For a while there, it seemed that kale was going to take over the world.  It was the best possible thing you could eat, crammed full of health benefits and didn’t taste too bad either.  It looked set to take over everything in food – we would be facing kale sausages and kale burgers soon because it was so good.  Then the movement seemed to stall a little and doubt was introduced.  The reality may be somewhere in the middle so here we look at is kale really good for you?

What is kale?

vegetables-940177_1920Let’s start with the basics – what is kale?  Kale is also known as leaf cabbage and is a member of the species of plants called Brassica.  It comes in green and purple variations and, unlike cabbage, grows in a loose manner without a head.  They are generally considered to be closer to the wild, undomesticated cabbages of times gone by than the modern veg we all know.

At one time, kale was one of the most common vegetables grown around Europe, dating from the 4th century BC Greece through the end of the Middle Ages.  It fell out of favour but came back in the UK during World War II because it was easy to grow and nutritious.

The good stuff

So let’s start with the good stuff.  Kale is high in vitamins A, C and K.  Vitamin A is used to support healthy vision and skin while Vitamin C boosted the immune system as well as helping having healthy joints.  It also boosts the metabolism and helps with hydration levels.  Vitamin K is a little less well known but is important for bone and heart health as well as preventing diabetes and cancer.

A portion of kale is said to contain as much as 1000% of the daily recommended amount of Vitamin K that the body needs as well as 98% of the Vitamin A and 70% of Vitamin C, more than what is found in an orange.

As well as these vitamins, kale also has calcium, magnesium and iron within it as well as those handy anti-oxidants that we are all trying to consume more of.  It is easier to digest the iron and calcium in kale because it has a low oxalate content, unlike some greens such as spinach.  High levels of oxalate have been associated with calcium in urine and causing kidney stones.

eat-619869_1920Kale also includes omega-3 and omega-6 fatty acids, normally associated with fish.  The latter has been shown to reduce heart disease.  Potassium is another element in the greens but balanced with fewer calories than other potassium rich foods such as bananas.  Potassium can help lower blood pressure and types of heart disease.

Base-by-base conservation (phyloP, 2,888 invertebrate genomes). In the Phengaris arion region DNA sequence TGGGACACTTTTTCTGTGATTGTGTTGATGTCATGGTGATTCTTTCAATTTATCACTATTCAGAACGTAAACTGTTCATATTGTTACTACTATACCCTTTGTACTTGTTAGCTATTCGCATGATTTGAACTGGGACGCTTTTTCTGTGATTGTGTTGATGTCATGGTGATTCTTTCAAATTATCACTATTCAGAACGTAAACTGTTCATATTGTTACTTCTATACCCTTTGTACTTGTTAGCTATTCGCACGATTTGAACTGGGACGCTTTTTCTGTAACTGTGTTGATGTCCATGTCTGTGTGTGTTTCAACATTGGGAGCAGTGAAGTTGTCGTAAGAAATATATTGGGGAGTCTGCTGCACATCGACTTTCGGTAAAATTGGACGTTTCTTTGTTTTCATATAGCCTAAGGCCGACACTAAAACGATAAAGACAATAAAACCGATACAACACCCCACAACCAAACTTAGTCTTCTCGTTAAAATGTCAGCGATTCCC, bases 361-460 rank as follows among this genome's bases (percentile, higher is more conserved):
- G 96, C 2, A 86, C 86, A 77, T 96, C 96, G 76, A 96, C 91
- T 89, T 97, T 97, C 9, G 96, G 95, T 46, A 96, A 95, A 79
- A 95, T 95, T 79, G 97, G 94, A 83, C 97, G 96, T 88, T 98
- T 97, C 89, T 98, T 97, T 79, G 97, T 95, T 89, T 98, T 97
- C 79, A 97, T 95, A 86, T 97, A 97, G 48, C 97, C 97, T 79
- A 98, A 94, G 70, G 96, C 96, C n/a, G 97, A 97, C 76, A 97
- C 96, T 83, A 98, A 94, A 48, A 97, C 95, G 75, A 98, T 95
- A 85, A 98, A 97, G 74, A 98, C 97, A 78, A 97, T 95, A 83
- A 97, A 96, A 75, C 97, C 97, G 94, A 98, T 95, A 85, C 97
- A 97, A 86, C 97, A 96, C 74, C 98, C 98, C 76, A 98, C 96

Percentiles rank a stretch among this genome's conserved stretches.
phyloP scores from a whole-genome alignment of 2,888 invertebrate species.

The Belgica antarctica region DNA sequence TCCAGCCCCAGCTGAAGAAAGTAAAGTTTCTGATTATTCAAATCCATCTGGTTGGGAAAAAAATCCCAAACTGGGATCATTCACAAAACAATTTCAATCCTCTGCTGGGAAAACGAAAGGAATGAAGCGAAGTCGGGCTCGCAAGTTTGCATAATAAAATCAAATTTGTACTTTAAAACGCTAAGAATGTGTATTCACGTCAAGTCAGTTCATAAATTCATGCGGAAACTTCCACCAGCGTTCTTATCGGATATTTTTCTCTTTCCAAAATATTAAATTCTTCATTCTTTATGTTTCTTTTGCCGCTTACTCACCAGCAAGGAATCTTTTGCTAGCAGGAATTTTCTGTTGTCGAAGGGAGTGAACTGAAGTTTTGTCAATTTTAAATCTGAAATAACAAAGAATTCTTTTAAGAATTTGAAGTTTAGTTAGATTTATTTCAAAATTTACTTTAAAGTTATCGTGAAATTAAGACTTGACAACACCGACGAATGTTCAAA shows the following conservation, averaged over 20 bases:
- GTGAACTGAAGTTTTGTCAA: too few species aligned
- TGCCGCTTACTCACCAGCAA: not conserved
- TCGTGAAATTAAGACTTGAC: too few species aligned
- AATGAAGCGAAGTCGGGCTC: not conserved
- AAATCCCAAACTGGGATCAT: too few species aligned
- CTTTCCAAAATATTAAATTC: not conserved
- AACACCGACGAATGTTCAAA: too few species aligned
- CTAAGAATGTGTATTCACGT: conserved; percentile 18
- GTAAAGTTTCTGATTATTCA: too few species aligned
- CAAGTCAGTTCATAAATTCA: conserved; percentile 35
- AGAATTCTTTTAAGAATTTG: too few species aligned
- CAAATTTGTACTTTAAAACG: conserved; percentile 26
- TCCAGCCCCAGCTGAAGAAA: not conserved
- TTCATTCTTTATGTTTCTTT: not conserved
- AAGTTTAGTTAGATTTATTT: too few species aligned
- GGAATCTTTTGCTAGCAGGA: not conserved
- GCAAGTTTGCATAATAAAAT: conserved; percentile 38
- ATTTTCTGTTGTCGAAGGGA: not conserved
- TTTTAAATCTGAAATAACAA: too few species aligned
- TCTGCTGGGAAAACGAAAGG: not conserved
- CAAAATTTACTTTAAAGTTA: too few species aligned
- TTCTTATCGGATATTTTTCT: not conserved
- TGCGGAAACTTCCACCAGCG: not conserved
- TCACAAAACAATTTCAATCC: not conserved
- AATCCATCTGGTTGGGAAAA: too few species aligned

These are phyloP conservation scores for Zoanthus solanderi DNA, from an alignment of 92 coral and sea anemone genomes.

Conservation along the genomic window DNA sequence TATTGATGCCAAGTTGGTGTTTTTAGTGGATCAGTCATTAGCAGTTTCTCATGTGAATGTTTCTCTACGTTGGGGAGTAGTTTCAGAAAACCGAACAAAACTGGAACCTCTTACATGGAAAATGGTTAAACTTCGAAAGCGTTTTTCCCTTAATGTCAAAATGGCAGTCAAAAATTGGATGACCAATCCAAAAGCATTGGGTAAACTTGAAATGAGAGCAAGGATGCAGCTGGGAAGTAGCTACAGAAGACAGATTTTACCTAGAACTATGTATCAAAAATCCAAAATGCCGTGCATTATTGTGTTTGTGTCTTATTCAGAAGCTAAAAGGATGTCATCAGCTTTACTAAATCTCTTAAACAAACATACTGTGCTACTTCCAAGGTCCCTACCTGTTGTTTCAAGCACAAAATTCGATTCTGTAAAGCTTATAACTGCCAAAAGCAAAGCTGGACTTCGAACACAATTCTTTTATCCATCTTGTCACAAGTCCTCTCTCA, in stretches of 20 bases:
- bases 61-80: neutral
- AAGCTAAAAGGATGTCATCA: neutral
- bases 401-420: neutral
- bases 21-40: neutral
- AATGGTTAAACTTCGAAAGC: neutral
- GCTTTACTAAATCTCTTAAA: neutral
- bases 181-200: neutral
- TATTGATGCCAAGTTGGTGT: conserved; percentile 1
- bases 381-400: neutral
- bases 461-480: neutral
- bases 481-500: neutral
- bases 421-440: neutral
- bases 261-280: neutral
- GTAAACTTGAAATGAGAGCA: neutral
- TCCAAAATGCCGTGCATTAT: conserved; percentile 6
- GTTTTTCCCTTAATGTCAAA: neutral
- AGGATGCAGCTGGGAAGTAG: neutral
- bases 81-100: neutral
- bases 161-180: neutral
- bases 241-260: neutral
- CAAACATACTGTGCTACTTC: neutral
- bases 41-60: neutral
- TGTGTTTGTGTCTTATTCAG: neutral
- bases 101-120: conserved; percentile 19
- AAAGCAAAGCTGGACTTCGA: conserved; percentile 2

A cup of cooked kale also includes 10% of the fibre the body needs and this can help manage diabetes.  There are various studies connecting fibre with blood glucose levels that shows increasing the former can decrease the latter.  It also contains sulphur which is shown to have detoxification properties and also helps with managing diabetes.

Other possible benefits include cancer prevention, brain health, lowering bad cholesterol levels, improving bone health and even working for better skin and hair.

The bad stuff

After this list of impressive plus points, are there any bad points to consider?  The answer is yes but these only really become a risk when kale is eaten to excess.  For starters, any leafy greens eaten in excess can lead to bloating, gas and constipation.  Also its high Vitamin K content can cause problems for anyone taking a blood thinning drug.  Those oxalates mentioned earlier are another possible problem through eating too much kale.

Conclusion

Switching to an all-kale diet clearly isn’t’ the best idea anyone ever had but including it in the diet in sensible amounts has a clear list of benefits that will help nearly everyone.  It is also easy to incorporate in your diet, even if you aren’t a leafy greens fan – smoothies are one such example as well as adding to stir fry dishes or anywhere else you would include greens.  It is one of those foods that it is worth finding a way to eat for its benefits, even if its taste may not be stunning.